"In Alabama, Political Power Mostly Begins in a Fraternity House" Tom Buckley Los Angeles Times November 1, 1992
This Tuesday, Americans can be assured that every vote will count equally. At the University of Alabama, there is no such assurance. Here, some votes count for a lot more than others, thanks to an secretive, underground political organization known as the "Machine."
The Machine is a select coalition of 27 fraternities and sororities that make up only 20% of the 19,000-student university and yet completely dominates campus politics. That's important in Alabama: Players in campus politics often graduate to roles in state government.
The Machine, known more formally as Theta Nu Epsilson, is said to shares roots with other clandestine groups such as Yale's Skull and Bones. It has never publicly conceded its existence, but the organization has been a force in Alabama politics since the turn of the century. Indeed, a list of former Machine members reads like a Who's Who of Alabama's political elite. Few who have challenged the student organization have gone on to build successful careers in state politics. Former Gov. George C. Wallace is the most notable exception.
Democratic Sen. Lister Hill, who served in Washington for more than 40 years, was a Machine alumnus. So was former Sen. John Sparkman, who held office nearly as long. Richard C. Shelby, one of the state's two current Democratic senators, is reputed to have been president of the Machine while at the university. Machine alumni also serve in Montgomery as state legislators and powerful appointees who control university funds.
But its political dominance begins on campus, where the Machine can count on the support of many faculty and administrators, who were members of the fraternities and sororities that make up the Machine. Potential operatives come from the ranks of freshmen and sophomores pledging at the "right" houses. Those chosen are trained while juniors. As seniors, these 27 students, one from each of the fraternities and sororities, are ready to govern campus life.
Students who are not members of the select fraternities and sororities-the vast majority-exhibit little interest in campus political life and student government. Voter turnout for the most recent campus election was around 15%. When the university's Office of Student Life recently formed a 12-member committee, composed of six students and six faculty, to recommend antidotes to apathy, the Machine succeeded in scuttling the reform efforts by placing loyalists on the panel.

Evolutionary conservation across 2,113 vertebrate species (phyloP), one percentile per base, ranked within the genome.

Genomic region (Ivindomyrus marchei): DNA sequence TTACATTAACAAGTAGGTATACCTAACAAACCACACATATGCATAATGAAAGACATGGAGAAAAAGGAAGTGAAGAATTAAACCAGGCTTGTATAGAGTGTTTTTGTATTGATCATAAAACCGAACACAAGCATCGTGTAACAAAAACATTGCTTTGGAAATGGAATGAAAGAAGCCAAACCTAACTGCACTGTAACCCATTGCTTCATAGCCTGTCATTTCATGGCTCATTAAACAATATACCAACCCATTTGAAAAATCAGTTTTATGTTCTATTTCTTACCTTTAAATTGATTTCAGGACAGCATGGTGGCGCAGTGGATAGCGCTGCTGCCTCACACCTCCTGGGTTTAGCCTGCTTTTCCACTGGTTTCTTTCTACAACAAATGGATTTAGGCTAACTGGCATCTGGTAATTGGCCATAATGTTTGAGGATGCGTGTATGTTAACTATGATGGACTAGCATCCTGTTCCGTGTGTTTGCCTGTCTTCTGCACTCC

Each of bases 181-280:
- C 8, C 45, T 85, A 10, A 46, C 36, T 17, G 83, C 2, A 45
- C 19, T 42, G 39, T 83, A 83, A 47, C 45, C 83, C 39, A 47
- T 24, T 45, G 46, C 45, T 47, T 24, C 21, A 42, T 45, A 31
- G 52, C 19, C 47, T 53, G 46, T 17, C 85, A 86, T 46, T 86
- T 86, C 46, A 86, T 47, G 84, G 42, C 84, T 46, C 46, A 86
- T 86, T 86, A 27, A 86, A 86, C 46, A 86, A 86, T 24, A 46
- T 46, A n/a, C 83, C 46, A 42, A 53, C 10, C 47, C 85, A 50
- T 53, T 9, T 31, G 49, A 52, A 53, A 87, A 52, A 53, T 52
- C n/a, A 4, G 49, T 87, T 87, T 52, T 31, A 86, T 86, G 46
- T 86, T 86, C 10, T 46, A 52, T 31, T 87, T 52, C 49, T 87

The Machine's tactics are seldom heavy-handed. The organization controls about 40 of the 50 student Senate seats. Its modus operandi is to "fix" things before they go public. The Machine achieves this by controlling key appointments to Student Government Assn. committees, moving to table (read: kill) unacceptable bills and measures, and knowing glances. When a Senate seat became vacant last month, for example, Machine-backed SGA President Mark Bain let it be known that he had already chosen the candidate, though the application deadline was four days away. Independents need not apply.
The Machine is also well-funded. Each of the 27 Machine-affiliated fraternities and sororities contribute $500 a year. The money largely bankrolls election campaigns for Machine members, sometimes paying for billboards and radio spots.
It should not come as a surprise, then, that the success record of students who try to frustrate the will of the Machine are usually not impressive. Two recent cases illustrate the point.
In 1989, Joey Viselli mounted an aggressive campaign for student-body president, but was narrowly defeated by the Machine-backed candidate. Following the election, the university's Greek system suddenly began a boycott of his father's pizza parlor, ultimately driving him into bankruptcy.
Two years later, the student newspaper, the Crimson White, published an article detailing the corruption of the Machine and naming many of its members. Nearly 5,000 copies of the newspaper were stolen from news racks on campus. They were subsequently found in a garbage dumpster behind a Machine-affiliated fraternity.
These kinds of shenanigans hardly inspire the average student to take an interest in the way student government is run on campus, even though the Student Government Assn. controls nearly $1 million in student-activity fees. Indeed, one of the first things Alabama students learn is that seeking a voice in the university's political life isn't worth the potential trouble. Unfortunately, it's likely to remain that way, so tight is the Machine's hold on the university.